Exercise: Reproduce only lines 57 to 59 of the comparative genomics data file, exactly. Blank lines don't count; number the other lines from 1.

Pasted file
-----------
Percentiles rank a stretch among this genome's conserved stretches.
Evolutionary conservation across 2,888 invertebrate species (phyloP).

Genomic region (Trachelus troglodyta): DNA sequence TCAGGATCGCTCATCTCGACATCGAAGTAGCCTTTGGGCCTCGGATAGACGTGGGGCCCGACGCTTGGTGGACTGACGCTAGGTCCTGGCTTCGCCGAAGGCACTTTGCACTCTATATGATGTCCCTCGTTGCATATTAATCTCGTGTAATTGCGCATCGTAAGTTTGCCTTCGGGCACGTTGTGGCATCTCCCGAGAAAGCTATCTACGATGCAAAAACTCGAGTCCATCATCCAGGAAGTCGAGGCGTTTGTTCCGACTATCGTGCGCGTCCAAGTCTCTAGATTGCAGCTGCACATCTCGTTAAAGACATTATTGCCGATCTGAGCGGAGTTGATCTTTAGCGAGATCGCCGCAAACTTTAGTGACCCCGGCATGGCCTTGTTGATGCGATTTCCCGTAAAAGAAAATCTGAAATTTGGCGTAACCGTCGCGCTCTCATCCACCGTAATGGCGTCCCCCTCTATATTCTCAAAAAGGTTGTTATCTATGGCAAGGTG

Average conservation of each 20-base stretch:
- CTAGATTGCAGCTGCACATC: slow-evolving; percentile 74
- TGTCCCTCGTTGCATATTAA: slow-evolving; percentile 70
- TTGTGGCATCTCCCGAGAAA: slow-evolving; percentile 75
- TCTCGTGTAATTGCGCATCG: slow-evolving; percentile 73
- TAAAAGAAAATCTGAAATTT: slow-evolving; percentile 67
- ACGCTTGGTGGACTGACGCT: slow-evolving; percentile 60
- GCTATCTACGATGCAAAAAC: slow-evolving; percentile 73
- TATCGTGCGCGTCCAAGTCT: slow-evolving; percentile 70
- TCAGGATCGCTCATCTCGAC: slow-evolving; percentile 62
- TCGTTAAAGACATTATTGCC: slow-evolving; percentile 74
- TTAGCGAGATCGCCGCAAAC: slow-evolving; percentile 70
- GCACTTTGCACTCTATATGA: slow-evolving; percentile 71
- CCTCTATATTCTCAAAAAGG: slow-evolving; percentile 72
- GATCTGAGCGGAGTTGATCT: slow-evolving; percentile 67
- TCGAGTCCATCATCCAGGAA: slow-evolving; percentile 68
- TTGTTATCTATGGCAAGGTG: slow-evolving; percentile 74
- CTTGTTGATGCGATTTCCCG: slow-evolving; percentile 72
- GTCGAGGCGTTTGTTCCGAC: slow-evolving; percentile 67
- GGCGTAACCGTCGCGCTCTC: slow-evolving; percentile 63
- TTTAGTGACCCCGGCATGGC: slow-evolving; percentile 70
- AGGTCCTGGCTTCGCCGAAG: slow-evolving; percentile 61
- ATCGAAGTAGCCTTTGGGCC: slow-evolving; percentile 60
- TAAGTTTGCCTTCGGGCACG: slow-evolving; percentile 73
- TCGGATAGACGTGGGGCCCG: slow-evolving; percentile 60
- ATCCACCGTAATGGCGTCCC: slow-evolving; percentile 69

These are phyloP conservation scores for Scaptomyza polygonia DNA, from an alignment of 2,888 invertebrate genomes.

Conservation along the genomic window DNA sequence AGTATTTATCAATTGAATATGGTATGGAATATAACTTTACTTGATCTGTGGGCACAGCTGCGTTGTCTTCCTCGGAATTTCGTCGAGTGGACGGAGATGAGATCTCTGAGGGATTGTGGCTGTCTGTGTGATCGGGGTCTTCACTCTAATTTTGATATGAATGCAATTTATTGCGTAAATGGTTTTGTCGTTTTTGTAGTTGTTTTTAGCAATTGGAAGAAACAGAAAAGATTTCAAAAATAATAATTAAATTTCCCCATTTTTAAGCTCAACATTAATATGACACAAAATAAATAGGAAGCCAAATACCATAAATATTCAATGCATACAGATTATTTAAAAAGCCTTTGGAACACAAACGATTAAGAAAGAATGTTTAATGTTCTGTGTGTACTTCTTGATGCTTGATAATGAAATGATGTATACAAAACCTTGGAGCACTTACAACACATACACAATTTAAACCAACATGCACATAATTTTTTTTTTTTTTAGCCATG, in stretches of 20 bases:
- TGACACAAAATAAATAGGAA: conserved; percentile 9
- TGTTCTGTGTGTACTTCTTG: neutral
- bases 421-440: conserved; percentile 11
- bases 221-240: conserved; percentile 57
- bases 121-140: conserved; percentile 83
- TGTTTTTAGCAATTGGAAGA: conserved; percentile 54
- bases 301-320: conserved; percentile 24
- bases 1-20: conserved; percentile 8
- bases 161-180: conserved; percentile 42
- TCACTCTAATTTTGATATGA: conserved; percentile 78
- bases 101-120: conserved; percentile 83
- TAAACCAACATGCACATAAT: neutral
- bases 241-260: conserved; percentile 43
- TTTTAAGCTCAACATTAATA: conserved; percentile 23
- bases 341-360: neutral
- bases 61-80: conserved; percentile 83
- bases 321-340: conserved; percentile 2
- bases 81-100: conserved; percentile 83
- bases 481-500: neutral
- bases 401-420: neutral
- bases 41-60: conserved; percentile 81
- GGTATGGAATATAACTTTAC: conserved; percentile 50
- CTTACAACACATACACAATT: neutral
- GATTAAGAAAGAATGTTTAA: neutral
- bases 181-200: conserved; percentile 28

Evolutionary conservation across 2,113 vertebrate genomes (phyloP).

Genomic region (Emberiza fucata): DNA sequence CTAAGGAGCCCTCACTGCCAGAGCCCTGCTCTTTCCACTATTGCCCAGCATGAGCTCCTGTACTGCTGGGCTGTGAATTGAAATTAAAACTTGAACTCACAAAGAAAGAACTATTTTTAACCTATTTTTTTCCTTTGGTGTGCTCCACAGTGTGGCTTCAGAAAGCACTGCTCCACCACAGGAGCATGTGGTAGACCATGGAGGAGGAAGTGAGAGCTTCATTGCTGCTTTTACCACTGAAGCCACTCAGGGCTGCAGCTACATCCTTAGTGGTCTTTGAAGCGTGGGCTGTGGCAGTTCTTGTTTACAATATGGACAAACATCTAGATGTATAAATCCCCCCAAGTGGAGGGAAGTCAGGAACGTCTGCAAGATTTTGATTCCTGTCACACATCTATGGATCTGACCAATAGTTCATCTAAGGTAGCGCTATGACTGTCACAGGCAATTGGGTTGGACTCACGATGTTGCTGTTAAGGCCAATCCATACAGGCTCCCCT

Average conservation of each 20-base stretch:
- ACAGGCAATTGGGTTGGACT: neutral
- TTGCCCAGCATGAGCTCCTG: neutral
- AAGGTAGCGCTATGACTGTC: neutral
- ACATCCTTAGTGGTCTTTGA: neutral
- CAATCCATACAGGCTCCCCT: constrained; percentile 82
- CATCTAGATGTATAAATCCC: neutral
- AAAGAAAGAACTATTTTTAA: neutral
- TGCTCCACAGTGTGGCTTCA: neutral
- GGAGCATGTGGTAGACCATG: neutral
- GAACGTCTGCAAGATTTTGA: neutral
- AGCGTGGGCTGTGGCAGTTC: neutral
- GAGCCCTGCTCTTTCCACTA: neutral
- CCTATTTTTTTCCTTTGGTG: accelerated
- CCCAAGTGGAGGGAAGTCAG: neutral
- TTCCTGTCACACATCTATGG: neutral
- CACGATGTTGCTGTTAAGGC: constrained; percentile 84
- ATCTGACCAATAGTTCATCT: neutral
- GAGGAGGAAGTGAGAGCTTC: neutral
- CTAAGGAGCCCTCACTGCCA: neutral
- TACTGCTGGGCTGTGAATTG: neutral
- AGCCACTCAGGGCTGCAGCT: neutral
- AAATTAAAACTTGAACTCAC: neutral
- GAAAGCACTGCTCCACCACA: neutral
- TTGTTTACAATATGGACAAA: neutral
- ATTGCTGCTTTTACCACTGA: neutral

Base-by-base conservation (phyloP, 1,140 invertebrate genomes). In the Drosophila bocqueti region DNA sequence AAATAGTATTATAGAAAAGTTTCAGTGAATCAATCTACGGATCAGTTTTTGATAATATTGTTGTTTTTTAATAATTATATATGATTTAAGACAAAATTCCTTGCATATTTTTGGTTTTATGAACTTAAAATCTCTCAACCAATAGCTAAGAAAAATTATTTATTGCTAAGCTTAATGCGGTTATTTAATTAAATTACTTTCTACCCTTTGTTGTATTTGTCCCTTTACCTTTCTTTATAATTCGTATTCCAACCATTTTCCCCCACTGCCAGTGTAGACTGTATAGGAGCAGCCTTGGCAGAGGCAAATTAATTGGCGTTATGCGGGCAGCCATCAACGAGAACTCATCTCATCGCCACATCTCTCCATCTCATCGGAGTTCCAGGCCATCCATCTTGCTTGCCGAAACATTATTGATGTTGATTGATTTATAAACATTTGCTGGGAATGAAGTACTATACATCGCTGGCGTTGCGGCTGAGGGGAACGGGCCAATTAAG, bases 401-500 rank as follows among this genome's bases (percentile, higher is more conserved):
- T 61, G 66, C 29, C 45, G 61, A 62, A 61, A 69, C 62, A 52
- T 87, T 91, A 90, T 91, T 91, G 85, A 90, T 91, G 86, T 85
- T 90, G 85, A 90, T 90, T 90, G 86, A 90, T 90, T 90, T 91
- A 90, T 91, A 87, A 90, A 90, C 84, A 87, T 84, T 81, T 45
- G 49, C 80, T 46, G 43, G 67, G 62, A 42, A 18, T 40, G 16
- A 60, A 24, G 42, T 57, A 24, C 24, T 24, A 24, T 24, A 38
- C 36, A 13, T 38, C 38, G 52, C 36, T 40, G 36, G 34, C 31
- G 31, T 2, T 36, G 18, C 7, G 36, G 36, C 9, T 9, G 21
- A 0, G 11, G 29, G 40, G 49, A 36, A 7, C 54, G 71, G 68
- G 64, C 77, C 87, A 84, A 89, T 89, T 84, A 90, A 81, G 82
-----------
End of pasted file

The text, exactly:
Evolutionary conservation across 2,113 vertebrate genomes (phyloP).

Genomic region (Emberiza fucata): DNA sequence CTAAGGAGCCCTCACTGCCAGAGCCCTGCTCTTTCCACTATTGCCCAGCATGAGCTCCTGTACTGCTGGGCTGTGAATTGAAATTAAAACTTGAACTCACAAAGAAAGAACTATTTTTAACCTATTTTTTTCCTTTGGTGTGCTCCACAGTGTGGCTTCAGAAAGCACTGCTCCACCACAGGAGCATGTGGTAGACCATGGAGGAGGAAGTGAGAGCTTCATTGCTGCTTTTACCACTGAAGCCACTCAGGGCTGCAGCTACATCCTTAGTGGTCTTTGAAGCGTGGGCTGTGGCAGTTCTTGTTTACAATATGGACAAACATCTAGATGTATAAATCCCCCCAAGTGGAGGGAAGTCAGGAACGTCTGCAAGATTTTGATTCCTGTCACACATCTATGGATCTGACCAATAGTTCATCTAAGGTAGCGCTATGACTGTCACAGGCAATTGGGTTGGACTCACGATGTTGCTGTTAAGGCCAATCCATACAGGCTCCCCT

Average conservation of each 20-base stretch: